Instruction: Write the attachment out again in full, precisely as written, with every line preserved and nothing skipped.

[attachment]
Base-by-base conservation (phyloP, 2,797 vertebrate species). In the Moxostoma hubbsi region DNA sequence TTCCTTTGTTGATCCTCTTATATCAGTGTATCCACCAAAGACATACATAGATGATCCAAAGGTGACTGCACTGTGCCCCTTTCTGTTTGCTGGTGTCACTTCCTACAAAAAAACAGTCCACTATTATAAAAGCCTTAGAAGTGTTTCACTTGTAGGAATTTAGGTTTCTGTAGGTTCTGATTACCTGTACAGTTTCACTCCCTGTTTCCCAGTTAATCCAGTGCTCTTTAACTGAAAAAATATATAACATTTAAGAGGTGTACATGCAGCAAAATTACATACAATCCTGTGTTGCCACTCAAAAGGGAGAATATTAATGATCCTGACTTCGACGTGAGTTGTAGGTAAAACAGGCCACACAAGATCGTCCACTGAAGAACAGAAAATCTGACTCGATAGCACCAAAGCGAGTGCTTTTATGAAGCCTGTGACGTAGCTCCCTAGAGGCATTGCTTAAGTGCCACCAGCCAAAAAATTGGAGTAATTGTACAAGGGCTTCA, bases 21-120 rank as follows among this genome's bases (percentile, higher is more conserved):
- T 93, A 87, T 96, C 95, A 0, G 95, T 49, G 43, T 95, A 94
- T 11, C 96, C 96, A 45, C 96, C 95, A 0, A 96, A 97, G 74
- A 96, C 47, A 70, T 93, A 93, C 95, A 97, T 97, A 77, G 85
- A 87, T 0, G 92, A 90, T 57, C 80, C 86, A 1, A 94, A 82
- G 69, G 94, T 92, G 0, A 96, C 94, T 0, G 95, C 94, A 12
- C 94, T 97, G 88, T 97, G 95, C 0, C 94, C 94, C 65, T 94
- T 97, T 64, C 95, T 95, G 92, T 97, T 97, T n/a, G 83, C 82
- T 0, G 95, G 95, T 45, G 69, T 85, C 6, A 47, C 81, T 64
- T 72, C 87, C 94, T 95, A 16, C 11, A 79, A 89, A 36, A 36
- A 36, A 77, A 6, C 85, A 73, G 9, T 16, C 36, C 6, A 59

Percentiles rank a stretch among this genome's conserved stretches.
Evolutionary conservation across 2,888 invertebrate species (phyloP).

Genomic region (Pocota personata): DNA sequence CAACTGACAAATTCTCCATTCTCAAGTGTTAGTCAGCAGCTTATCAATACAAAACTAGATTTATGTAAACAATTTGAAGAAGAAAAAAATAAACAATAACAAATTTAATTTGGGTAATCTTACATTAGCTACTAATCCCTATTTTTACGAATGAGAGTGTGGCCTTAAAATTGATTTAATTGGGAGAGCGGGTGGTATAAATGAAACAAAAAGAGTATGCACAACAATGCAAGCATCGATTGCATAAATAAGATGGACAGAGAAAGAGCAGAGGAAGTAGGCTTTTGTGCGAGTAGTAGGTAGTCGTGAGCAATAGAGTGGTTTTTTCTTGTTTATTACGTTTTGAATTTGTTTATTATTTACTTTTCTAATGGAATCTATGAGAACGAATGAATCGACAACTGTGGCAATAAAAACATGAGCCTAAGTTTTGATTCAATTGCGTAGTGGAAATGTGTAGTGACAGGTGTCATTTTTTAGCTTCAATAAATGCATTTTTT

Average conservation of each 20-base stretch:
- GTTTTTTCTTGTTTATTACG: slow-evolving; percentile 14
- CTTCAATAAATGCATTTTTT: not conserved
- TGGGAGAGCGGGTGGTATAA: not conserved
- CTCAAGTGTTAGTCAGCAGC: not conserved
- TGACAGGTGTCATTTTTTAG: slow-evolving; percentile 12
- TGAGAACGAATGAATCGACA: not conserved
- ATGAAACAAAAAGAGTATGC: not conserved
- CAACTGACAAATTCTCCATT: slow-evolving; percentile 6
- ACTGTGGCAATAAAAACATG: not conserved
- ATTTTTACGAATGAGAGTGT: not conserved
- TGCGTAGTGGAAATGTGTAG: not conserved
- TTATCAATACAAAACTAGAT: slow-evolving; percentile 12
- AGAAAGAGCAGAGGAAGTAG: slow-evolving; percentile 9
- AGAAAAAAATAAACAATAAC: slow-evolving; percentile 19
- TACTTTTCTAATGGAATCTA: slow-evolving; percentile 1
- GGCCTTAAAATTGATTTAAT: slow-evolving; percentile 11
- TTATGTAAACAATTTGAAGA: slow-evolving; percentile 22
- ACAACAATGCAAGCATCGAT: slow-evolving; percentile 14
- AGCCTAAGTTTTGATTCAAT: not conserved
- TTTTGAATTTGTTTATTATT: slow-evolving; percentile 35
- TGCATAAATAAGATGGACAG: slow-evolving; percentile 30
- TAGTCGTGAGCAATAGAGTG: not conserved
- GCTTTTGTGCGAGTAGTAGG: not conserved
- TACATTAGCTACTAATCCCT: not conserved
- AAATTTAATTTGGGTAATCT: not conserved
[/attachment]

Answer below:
Base-by-base conservation (phyloP, 2,797 vertebrate species). In the Moxostoma hubbsi region DNA sequence TTCCTTTGTTGATCCTCTTATATCAGTGTATCCACCAAAGACATACATAGATGATCCAAAGGTGACTGCACTGTGCCCCTTTCTGTTTGCTGGTGTCACTTCCTACAAAAAAACAGTCCACTATTATAAAAGCCTTAGAAGTGTTTCACTTGTAGGAATTTAGGTTTCTGTAGGTTCTGATTACCTGTACAGTTTCACTCCCTGTTTCCCAGTTAATCCAGTGCTCTTTAACTGAAAAAATATATAACATTTAAGAGGTGTACATGCAGCAAAATTACATACAATCCTGTGTTGCCACTCAAAAGGGAGAATATTAATGATCCTGACTTCGACGTGAGTTGTAGGTAAAACAGGCCACACAAGATCGTCCACTGAAGAACAGAAAATCTGACTCGATAGCACCAAAGCGAGTGCTTTTATGAAGCCTGTGACGTAGCTCCCTAGAGGCATTGCTTAAGTGCCACCAGCCAAAAAATTGGAGTAATTGTACAAGGGCTTCA, bases 21-120 rank as follows among this genome's bases (percentile, higher is more conserved):
- T 93, A 87, T 96, C 95, A 0, G 95, T 49, G 43, T 95, A 94
- T 11, C 96, C 96, A 45, C 96, C 95, A 0, A 96, A 97, G 74
- A 96, C 47, A 70, T 93, A 93, C 95, A 97, T 97, A 77, G 85
- A 87, T 0, G 92, A 90, T 57, C 80, C 86, A 1, A 94, A 82
- G 69, G 94, T 92, G 0, A 96, C 94, T 0, G 95, C 94, A 12
- C 94, T 97, G 88, T 97, G 95, C 0, C 94, C 94, C 65, T 94
- T 97, T 64, C 95, T 95, G 92, T 97, T 97, T n/a, G 83, C 82
- T 0, G 95, G 95, T 45, G 69, T 85, C 6, A 47, C 81, T 64
- T 72, C 87, C 94, T 95, A 16, C 11, A 79, A 89, A 36, A 36
- A 36, A 77, A 6, C 85, A 73, G 9, T 16, C 36, C 6, A 59

Percentiles rank a stretch among this genome's conserved stretches.
Evolutionary conservation across 2,888 invertebrate species (phyloP).

Genomic region (Pocota personata): DNA sequence CAACTGACAAATTCTCCATTCTCAAGTGTTAGTCAGCAGCTTATCAATACAAAACTAGATTTATGTAAACAATTTGAAGAAGAAAAAAATAAACAATAACAAATTTAATTTGGGTAATCTTACATTAGCTACTAATCCCTATTTTTACGAATGAGAGTGTGGCCTTAAAATTGATTTAATTGGGAGAGCGGGTGGTATAAATGAAACAAAAAGAGTATGCACAACAATGCAAGCATCGATTGCATAAATAAGATGGACAGAGAAAGAGCAGAGGAAGTAGGCTTTTGTGCGAGTAGTAGGTAGTCGTGAGCAATAGAGTGGTTTTTTCTTGTTTATTACGTTTTGAATTTGTTTATTATTTACTTTTCTAATGGAATCTATGAGAACGAATGAATCGACAACTGTGGCAATAAAAACATGAGCCTAAGTTTTGATTCAATTGCGTAGTGGAAATGTGTAGTGACAGGTGTCATTTTTTAGCTTCAATAAATGCATTTTTT

Average conservation of each 20-base stretch:
- GTTTTTTCTTGTTTATTACG: slow-evolving; percentile 14
- CTTCAATAAATGCATTTTTT: not conserved
- TGGGAGAGCGGGTGGTATAA: not conserved
- CTCAAGTGTTAGTCAGCAGC: not conserved
- TGACAGGTGTCATTTTTTAG: slow-evolving; percentile 12
- TGAGAACGAATGAATCGACA: not conserved
- ATGAAACAAAAAGAGTATGC: not conserved
- CAACTGACAAATTCTCCATT: slow-evolving; percentile 6
- ACTGTGGCAATAAAAACATG: not conserved
- ATTTTTACGAATGAGAGTGT: not conserved
- TGCGTAGTGGAAATGTGTAG: not conserved
- TTATCAATACAAAACTAGAT: slow-evolving; percentile 12
- AGAAAGAGCAGAGGAAGTAG: slow-evolving; percentile 9
- AGAAAAAAATAAACAATAAC: slow-evolving; percentile 19
- TACTTTTCTAATGGAATCTA: slow-evolving; percentile 1
- GGCCTTAAAATTGATTTAAT: slow-evolving; percentile 11
- TTATGTAAACAATTTGAAGA: slow-evolving; percentile 22
- ACAACAATGCAAGCATCGAT: slow-evolving; percentile 14
- AGCCTAAGTTTTGATTCAAT: not conserved
- TTTTGAATTTGTTTATTATT: slow-evolving; percentile 35
- TGCATAAATAAGATGGACAG: slow-evolving; percentile 30
- TAGTCGTGAGCAATAGAGTG: not conserved
- GCTTTTGTGCGAGTAGTAGG: not conserved
- TACATTAGCTACTAATCCCT: not conserved
- AAATTTAATTTGGGTAATCT: not conserved